.map(Winner::getName)
                                          .distinct()
                                          .count();
        // numberOfDistinceWinners - 8
        System.out.println("numberOfDistinceWinners - " + numberOfDistinceWinners);
        
        // skip records
        List<Winner> skipEveryOtherTDFWinner = tdfWinners
                                                 .stream()
                                                 .skip(2)
                                                 .collect(toList());
        // skipEveryOtherTDFWinner - [Carlos Sastre, Alberto Contador, Andy Schleck, Cadel Evans, Bradley Wiggins, Chris Froome, Vincenzo Nibali, Chris Froome, Chris Froome]
        System.out.println("skipEveryOtherTDFWinner - " + skipEveryOtherTDFWinner);
        
        List<String> mapWinnerYearNamesToList = tdfWinners
                                                   .stream()
                                                   .map(w -> w.getYear() + " - " + w.getName())
                                                   .collect(toList());
        // mapWinnerYearNamesToList [2006 - Óscar Pereiro, 2007 - Alberto Contador, 2008 - Carlos Sastre, 2009 - Alberto Contador, 2010 - Andy Schleck, 2011 - Cadel Evans, 2012 - Bradley Wiggins, 2013 - Chris Froome, 2014 - Vincenzo Nibali, 2015 - Chris Froome, 2016 - Chris Froome]
        System.out.println("mapWinnerYearNamesToList " + mapWinnerYearNamesToList);
        
        List<Integer> mapWinnerNameLengthToList = tdfWinners
                                                    .stream()
                                                    .map(Winner::getName)
                                                    .map(String::length)
                                                    .collect(toList());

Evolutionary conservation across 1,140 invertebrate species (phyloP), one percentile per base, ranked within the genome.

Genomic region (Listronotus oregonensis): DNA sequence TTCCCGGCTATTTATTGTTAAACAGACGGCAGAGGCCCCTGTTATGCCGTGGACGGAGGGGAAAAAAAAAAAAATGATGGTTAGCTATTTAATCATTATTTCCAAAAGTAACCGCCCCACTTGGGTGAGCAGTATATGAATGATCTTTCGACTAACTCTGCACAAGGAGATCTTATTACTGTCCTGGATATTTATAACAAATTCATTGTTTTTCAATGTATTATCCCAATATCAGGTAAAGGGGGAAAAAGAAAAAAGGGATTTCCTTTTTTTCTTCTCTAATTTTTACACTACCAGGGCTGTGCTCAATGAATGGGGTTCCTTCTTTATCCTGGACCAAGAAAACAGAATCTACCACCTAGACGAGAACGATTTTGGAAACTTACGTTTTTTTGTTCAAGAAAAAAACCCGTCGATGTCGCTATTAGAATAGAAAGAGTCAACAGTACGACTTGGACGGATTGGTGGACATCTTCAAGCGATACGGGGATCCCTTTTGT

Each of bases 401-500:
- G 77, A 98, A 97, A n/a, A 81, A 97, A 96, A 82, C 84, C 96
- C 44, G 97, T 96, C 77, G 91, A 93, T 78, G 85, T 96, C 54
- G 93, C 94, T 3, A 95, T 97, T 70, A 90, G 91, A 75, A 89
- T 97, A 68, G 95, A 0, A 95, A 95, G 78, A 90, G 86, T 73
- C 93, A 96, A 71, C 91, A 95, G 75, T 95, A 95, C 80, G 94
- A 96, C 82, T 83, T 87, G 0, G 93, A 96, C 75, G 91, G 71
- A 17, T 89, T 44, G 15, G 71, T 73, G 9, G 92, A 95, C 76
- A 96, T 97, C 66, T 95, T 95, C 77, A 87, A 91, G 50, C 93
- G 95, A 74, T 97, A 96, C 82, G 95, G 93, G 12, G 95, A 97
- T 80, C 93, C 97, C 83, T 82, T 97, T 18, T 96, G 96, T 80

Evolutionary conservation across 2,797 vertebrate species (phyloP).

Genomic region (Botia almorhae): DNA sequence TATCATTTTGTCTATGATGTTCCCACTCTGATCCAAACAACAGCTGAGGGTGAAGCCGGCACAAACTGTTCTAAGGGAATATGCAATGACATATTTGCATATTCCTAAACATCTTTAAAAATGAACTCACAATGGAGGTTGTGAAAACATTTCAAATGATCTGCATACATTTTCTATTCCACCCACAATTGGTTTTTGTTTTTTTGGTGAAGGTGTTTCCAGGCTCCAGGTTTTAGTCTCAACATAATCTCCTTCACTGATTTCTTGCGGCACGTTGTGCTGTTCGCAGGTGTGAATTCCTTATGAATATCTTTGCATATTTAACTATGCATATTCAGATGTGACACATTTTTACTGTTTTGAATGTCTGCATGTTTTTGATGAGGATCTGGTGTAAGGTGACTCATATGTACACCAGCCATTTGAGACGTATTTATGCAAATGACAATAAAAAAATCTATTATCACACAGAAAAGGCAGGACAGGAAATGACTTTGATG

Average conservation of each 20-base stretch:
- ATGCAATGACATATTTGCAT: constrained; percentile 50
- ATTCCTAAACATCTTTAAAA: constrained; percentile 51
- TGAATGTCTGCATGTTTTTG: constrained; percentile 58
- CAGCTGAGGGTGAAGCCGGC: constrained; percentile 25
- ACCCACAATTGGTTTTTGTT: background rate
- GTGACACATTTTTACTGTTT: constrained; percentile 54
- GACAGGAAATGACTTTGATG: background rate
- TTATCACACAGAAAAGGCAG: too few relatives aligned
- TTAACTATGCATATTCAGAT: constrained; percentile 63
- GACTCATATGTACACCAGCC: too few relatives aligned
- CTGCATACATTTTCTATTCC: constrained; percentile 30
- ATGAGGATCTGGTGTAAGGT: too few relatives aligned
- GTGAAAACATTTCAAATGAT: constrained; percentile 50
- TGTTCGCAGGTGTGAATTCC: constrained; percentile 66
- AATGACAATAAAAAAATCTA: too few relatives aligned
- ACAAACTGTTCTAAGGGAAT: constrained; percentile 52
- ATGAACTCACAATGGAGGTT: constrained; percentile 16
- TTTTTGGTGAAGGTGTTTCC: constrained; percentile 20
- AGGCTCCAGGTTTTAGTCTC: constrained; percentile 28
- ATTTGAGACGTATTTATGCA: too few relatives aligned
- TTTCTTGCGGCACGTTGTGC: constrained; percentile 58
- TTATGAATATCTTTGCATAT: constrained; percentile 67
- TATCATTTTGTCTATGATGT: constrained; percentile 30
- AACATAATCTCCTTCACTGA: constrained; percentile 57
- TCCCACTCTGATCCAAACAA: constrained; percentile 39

// mapWinnerNameLengthToList [13, 16, 13, 16, 12, 11, 15, 12, 15, 12, 12]
        System.out.println("mapWinnerNameLengthToList " + mapWinnerNameLengthToList);
        
        
        // matching - allMatch, noneMatch
        Optional<Winner> winner2012 = tdfWinners.stream().filter(w -> w.getName().contains("Wiggins")).findAny();
        // winner2012 - Bradley Wiggins
        System.out.println("winner2012 - " + winner2012.get());
        
        Optional<Integer> winnerYear2014 = tdfWinners.stream().map(Winner::getYear).filter(x -> x == 2014).findFirst();
        // winnerYear2014 - 2014
        System.out.println("winnerYear2014 - " + winnerYear2014.get());
        
        
        // reducing - 0 --> initial value
        int totalDistance = tdfWinners.stream().map(Winner::getLengthKm).reduce(0, Integer::sum);
        // totalDistance - 38767
        System.out.println("totalDistance - " + totalDistance);
        
        Optional<Integer> shortestYear = tdfWinners.stream().map(Winner::getLengthKm).reduce(Integer::min);
        // shortestYear - 3360
        System.out.println("shortestYear - " + shortestYear.get());
        
        Optional<Integer> longestYear = tdfWinners.stream().map(Winner::getLengthKm).reduce(Integer::max);
        // longestYear - 3661
        System.out.println("longestYear - " + longestYear.get());
        
        Optional<Winner> fastestWinner = tdfWinners.stream().min(Comparator.comparingDouble(Winner::getAveSpeed));
        System.out.println("fastestTDF - " + fastestWinner.get());
        
        // shorthand
        OptionalDouble fastestTDF = tdfWinners.stream().mapToDouble(Winner::getAveSpeed).min();
        // fastestTDF - 39.0